KARACHI: More than 70 per cent of mothers in Sindh are deficient in vitamin D. Nearly half of the children under five years old suffer from stunting and around 40 per cent of children are underweight.
These alarming statistics on malnutrition levels in the country were revealed in the National Nutrition Survey, which was discussed in a policy dialogue organised by Save the Children on Wednesday. The event aimed to bring together experts to examine the current nutrition levels in Sindh, identify the role of different stakeholders and come up with a way forward to address the issue in the province.
Dr Shabina Ariff, an assistant professor at Women and Child Health Division at Aga Khan University, said that newborns will be affected if mothers were a victim of malnutrition. Women in Sindh had the highest reported rates of night blindness during their last pregnancy, she pointed out. “These figures have not changed significantly in the past decades,” she said. “Under such conditions, children – the backbone of the country – will not be able to help it move forward.”
There was risk of suffering from a ‘demographic nightmare’ of a growing unskilled, economically unproductive population if the issue of malnutrition is not addressed, claimed Prof Dr Iqbal Memon, the president of the Pakistan Paediatric Association. “A poorly constructed building will eventually fall.”
While highlighting several misconceptions about healthy children, Prof Memon said that mothers usually come with a concern that their children were weak despite the fact that they don’t know the definition of a healthy child. “Only the fattest child, one who looks like an ox, is considered a healthy child, which is a misconception,” he clarified, adding that feeding babies from a feeder led to many diseases.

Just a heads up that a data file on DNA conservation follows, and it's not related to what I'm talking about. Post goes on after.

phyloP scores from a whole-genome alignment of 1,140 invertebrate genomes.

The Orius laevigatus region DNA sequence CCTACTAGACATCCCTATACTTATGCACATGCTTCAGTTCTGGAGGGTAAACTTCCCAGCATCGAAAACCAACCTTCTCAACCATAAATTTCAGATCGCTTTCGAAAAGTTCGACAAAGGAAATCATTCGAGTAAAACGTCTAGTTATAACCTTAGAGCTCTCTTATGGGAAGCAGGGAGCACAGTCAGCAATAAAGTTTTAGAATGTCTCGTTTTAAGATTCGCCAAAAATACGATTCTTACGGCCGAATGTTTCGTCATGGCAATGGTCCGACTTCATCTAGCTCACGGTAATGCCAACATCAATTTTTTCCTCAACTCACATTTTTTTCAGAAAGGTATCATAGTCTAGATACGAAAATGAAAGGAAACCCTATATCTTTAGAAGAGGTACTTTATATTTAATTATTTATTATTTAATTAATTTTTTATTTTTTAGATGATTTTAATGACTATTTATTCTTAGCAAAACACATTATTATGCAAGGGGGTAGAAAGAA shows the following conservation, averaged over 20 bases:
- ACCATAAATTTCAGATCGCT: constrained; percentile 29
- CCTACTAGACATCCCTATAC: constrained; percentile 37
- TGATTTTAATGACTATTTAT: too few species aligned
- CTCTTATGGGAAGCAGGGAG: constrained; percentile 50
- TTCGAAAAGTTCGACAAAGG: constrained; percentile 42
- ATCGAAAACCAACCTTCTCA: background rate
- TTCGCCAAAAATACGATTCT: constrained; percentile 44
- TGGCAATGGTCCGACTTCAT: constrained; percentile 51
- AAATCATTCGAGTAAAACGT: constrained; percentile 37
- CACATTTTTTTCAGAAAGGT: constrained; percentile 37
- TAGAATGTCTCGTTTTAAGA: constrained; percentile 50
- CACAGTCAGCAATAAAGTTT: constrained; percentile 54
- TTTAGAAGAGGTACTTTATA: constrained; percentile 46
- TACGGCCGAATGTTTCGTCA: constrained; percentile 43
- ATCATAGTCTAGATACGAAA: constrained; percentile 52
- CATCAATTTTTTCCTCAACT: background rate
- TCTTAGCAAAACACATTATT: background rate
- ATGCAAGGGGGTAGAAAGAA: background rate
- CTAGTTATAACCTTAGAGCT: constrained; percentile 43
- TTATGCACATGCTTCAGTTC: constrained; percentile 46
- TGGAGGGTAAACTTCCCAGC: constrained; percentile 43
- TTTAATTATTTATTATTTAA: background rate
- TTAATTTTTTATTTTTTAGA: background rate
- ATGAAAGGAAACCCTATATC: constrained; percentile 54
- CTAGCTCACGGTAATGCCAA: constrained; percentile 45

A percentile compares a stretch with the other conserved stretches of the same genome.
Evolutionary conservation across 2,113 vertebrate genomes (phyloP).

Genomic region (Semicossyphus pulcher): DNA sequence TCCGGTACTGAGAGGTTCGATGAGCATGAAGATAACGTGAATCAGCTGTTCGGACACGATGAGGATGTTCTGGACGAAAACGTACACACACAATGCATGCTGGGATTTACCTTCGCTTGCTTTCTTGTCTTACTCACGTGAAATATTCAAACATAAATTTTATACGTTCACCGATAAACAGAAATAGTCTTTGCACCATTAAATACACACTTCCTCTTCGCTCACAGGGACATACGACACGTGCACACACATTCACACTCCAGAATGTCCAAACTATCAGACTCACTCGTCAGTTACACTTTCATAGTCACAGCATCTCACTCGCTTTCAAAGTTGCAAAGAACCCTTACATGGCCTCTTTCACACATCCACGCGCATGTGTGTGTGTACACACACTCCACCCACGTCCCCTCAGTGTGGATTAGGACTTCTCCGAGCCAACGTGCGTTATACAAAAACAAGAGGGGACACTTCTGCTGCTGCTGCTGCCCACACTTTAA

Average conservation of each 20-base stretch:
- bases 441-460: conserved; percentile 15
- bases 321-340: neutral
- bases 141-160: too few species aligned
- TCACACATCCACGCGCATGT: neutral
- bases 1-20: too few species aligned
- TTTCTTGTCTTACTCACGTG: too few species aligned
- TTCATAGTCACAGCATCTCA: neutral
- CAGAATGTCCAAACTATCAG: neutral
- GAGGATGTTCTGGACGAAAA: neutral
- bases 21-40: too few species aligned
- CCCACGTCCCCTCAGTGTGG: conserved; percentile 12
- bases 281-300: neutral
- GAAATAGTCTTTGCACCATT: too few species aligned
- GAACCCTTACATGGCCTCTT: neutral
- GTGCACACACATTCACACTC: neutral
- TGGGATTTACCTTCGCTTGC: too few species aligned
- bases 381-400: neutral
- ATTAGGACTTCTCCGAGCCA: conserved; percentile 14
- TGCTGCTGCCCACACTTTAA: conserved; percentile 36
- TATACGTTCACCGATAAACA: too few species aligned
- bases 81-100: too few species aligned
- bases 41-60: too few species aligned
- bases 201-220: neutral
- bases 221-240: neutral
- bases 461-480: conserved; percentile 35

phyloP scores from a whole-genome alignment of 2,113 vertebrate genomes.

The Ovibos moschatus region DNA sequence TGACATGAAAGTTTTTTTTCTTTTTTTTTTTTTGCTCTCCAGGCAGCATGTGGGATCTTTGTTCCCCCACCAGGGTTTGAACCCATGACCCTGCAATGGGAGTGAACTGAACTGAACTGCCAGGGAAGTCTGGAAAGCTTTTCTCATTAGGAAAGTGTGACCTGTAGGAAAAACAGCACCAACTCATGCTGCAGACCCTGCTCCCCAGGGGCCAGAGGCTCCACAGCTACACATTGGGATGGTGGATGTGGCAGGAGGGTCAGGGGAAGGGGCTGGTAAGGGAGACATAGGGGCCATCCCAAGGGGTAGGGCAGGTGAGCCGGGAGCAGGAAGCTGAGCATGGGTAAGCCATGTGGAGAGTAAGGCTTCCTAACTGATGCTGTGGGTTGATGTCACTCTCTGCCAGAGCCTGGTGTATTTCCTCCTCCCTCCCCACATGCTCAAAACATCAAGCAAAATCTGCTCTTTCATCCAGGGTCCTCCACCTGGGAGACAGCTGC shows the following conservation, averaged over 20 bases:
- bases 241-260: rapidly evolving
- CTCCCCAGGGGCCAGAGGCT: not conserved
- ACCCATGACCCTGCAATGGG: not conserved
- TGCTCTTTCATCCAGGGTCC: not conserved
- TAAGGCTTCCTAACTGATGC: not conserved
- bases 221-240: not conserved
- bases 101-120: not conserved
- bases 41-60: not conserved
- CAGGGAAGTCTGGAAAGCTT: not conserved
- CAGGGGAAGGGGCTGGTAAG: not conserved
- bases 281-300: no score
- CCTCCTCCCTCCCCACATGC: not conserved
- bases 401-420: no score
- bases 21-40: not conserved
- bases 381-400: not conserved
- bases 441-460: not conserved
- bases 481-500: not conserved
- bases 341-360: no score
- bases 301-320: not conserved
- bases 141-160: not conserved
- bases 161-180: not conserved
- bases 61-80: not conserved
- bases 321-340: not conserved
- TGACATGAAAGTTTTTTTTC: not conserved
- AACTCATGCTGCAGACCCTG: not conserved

Dr Saifullah Jamro, the head of the paediatrics department at Chandka Medical College in Larkana, warned that malnutrition makes children vulnerable to communicable diseases, such as measles. Malnutrition also reduces the effectiveness of certain vaccinations, he added.
Poverty not a major cause
Dr Salma Shaikh, a professor at Liaqat Medical University, explained that poverty was not the only reason behind child malnutrition in the country as there was a strong relationship between fertility, disease burden and practices, such as hand washing and breastfeeding. “Malnutrition undermines both physical and mental development in children,” she said.
Other speakers insisted, however, that issues of poor governance, social injustice, gender-based discrimination and poor resource allocations need to be addressed. “If not for God’s sake, please be united for humanity’s sake,” said civil society activist Zulfiqar Halepoto.
Even Save the Children’s provincial advocacy manager Iqbal Detho urged that malnutrition should be taken up as a national issue and must receive the attention of policy makers and legislators. Dr Irshad Danish of the same organisation said that current malnutrition crisis in Pakistan has been estimated to cost the economy three per cent of the GDP per year.
Dr Haris Gazdar, a social policy and political economy expert, said that malnutrition was a complex issue which was closely linked with governance and political economy. The complexity of the issue can be unfolded through research and dialogues, he suggested.